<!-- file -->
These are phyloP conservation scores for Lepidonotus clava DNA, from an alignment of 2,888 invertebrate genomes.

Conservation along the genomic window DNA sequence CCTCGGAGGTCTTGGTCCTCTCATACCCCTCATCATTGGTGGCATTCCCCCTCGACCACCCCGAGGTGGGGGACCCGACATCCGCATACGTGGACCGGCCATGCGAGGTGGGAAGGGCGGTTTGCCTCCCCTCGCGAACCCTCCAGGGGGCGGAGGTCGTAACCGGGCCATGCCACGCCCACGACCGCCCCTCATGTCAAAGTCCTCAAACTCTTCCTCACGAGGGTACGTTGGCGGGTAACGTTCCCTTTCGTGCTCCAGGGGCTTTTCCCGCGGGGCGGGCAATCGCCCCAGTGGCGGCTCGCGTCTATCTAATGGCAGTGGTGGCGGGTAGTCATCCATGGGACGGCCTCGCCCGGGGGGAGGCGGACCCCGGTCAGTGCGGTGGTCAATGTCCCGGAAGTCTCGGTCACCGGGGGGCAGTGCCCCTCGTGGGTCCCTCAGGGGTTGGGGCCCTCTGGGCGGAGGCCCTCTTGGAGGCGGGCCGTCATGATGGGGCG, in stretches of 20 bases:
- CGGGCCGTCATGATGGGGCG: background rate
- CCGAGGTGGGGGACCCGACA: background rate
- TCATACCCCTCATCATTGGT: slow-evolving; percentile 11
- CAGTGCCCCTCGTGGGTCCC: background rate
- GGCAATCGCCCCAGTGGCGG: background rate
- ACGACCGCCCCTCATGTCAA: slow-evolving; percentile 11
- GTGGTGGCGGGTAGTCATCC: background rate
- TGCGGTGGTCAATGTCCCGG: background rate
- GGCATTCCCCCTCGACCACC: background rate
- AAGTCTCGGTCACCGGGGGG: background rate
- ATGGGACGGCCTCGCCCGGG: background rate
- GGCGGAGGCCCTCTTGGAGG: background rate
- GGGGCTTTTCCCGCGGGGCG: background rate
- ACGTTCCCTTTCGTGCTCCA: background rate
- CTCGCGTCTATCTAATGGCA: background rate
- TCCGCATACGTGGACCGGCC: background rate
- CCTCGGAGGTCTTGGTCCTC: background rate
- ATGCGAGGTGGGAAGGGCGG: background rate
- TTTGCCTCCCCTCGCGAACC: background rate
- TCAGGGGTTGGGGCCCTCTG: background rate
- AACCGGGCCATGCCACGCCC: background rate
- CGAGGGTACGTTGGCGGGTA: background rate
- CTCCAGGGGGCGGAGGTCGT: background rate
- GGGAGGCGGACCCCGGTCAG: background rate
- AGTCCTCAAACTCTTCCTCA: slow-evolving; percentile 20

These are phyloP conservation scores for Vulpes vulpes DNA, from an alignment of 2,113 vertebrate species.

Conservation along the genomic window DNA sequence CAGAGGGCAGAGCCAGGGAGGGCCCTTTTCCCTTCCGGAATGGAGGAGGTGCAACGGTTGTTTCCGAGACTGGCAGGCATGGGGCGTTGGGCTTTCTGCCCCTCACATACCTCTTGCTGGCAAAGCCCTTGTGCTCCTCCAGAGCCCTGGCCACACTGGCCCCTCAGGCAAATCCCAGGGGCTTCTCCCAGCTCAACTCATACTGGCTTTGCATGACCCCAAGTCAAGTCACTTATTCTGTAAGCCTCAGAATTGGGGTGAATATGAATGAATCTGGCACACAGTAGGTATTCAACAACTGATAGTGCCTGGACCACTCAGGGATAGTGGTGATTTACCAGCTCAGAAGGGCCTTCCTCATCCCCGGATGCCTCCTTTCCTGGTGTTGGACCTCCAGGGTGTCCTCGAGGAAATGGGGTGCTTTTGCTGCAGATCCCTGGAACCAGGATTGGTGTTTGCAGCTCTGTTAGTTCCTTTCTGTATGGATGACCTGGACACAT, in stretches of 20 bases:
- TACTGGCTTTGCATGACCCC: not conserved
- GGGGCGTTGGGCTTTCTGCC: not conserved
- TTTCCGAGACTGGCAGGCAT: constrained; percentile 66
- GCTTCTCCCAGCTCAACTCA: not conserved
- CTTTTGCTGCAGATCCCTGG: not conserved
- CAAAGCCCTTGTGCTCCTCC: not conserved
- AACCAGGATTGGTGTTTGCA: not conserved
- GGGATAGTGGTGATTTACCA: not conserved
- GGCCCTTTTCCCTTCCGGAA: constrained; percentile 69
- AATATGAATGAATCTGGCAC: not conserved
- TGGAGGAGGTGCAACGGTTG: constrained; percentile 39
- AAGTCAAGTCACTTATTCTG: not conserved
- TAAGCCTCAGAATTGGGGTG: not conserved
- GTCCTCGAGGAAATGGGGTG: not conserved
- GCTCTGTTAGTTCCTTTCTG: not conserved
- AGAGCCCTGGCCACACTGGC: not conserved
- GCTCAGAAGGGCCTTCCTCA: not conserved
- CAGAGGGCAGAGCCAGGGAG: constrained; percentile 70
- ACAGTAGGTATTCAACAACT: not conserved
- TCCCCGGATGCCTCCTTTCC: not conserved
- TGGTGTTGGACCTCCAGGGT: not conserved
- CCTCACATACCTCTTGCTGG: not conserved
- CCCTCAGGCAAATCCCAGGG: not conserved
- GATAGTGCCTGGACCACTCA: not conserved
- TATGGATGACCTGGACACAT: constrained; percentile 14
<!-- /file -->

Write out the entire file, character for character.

These are phyloP conservation scores for Lepidonotus clava DNA, from an alignment of 2,888 invertebrate genomes.

Conservation along the genomic window DNA sequence CCTCGGAGGTCTTGGTCCTCTCATACCCCTCATCATTGGTGGCATTCCCCCTCGACCACCCCGAGGTGGGGGACCCGACATCCGCATACGTGGACCGGCCATGCGAGGTGGGAAGGGCGGTTTGCCTCCCCTCGCGAACCCTCCAGGGGGCGGAGGTCGTAACCGGGCCATGCCACGCCCACGACCGCCCCTCATGTCAAAGTCCTCAAACTCTTCCTCACGAGGGTACGTTGGCGGGTAACGTTCCCTTTCGTGCTCCAGGGGCTTTTCCCGCGGGGCGGGCAATCGCCCCAGTGGCGGCTCGCGTCTATCTAATGGCAGTGGTGGCGGGTAGTCATCCATGGGACGGCCTCGCCCGGGGGGAGGCGGACCCCGGTCAGTGCGGTGGTCAATGTCCCGGAAGTCTCGGTCACCGGGGGGCAGTGCCCCTCGTGGGTCCCTCAGGGGTTGGGGCCCTCTGGGCGGAGGCCCTCTTGGAGGCGGGCCGTCATGATGGGGCG, in stretches of 20 bases:
- CGGGCCGTCATGATGGGGCG: background rate
- CCGAGGTGGGGGACCCGACA: background rate
- TCATACCCCTCATCATTGGT: slow-evolving; percentile 11
- CAGTGCCCCTCGTGGGTCCC: background rate
- GGCAATCGCCCCAGTGGCGG: background rate
- ACGACCGCCCCTCATGTCAA: slow-evolving; percentile 11
- GTGGTGGCGGGTAGTCATCC: background rate
- TGCGGTGGTCAATGTCCCGG: background rate
- GGCATTCCCCCTCGACCACC: background rate
- AAGTCTCGGTCACCGGGGGG: background rate
- ATGGGACGGCCTCGCCCGGG: background rate
- GGCGGAGGCCCTCTTGGAGG: background rate
- GGGGCTTTTCCCGCGGGGCG: background rate
- ACGTTCCCTTTCGTGCTCCA: background rate
- CTCGCGTCTATCTAATGGCA: background rate
- TCCGCATACGTGGACCGGCC: background rate
- CCTCGGAGGTCTTGGTCCTC: background rate
- ATGCGAGGTGGGAAGGGCGG: background rate
- TTTGCCTCCCCTCGCGAACC: background rate
- TCAGGGGTTGGGGCCCTCTG: background rate
- AACCGGGCCATGCCACGCCC: background rate
- CGAGGGTACGTTGGCGGGTA: background rate
- CTCCAGGGGGCGGAGGTCGT: background rate
- GGGAGGCGGACCCCGGTCAG: background rate
- AGTCCTCAAACTCTTCCTCA: slow-evolving; percentile 20

These are phyloP conservation scores for Vulpes vulpes DNA, from an alignment of 2,113 vertebrate species.

Conservation along the genomic window DNA sequence CAGAGGGCAGAGCCAGGGAGGGCCCTTTTCCCTTCCGGAATGGAGGAGGTGCAACGGTTGTTTCCGAGACTGGCAGGCATGGGGCGTTGGGCTTTCTGCCCCTCACATACCTCTTGCTGGCAAAGCCCTTGTGCTCCTCCAGAGCCCTGGCCACACTGGCCCCTCAGGCAAATCCCAGGGGCTTCTCCCAGCTCAACTCATACTGGCTTTGCATGACCCCAAGTCAAGTCACTTATTCTGTAAGCCTCAGAATTGGGGTGAATATGAATGAATCTGGCACACAGTAGGTATTCAACAACTGATAGTGCCTGGACCACTCAGGGATAGTGGTGATTTACCAGCTCAGAAGGGCCTTCCTCATCCCCGGATGCCTCCTTTCCTGGTGTTGGACCTCCAGGGTGTCCTCGAGGAAATGGGGTGCTTTTGCTGCAGATCCCTGGAACCAGGATTGGTGTTTGCAGCTCTGTTAGTTCCTTTCTGTATGGATGACCTGGACACAT, in stretches of 20 bases:
- TACTGGCTTTGCATGACCCC: not conserved
- GGGGCGTTGGGCTTTCTGCC: not conserved
- TTTCCGAGACTGGCAGGCAT: constrained; percentile 66
- GCTTCTCCCAGCTCAACTCA: not conserved
- CTTTTGCTGCAGATCCCTGG: not conserved
- CAAAGCCCTTGTGCTCCTCC: not conserved
- AACCAGGATTGGTGTTTGCA: not conserved
- GGGATAGTGGTGATTTACCA: not conserved
- GGCCCTTTTCCCTTCCGGAA: constrained; percentile 69
- AATATGAATGAATCTGGCAC: not conserved
- TGGAGGAGGTGCAACGGTTG: constrained; percentile 39
- AAGTCAAGTCACTTATTCTG: not conserved
- TAAGCCTCAGAATTGGGGTG: not conserved
- GTCCTCGAGGAAATGGGGTG: not conserved
- GCTCTGTTAGTTCCTTTCTG: not conserved
- AGAGCCCTGGCCACACTGGC: not conserved
- GCTCAGAAGGGCCTTCCTCA: not conserved
- CAGAGGGCAGAGCCAGGGAG: constrained; percentile 70
- ACAGTAGGTATTCAACAACT: not conserved
- TCCCCGGATGCCTCCTTTCC: not conserved
- TGGTGTTGGACCTCCAGGGT: not conserved
- CCTCACATACCTCTTGCTGG: not conserved
- CCCTCAGGCAAATCCCAGGG: not conserved
- GATAGTGCCTGGACCACTCA: not conserved
- TATGGATGACCTGGACACAT: constrained; percentile 14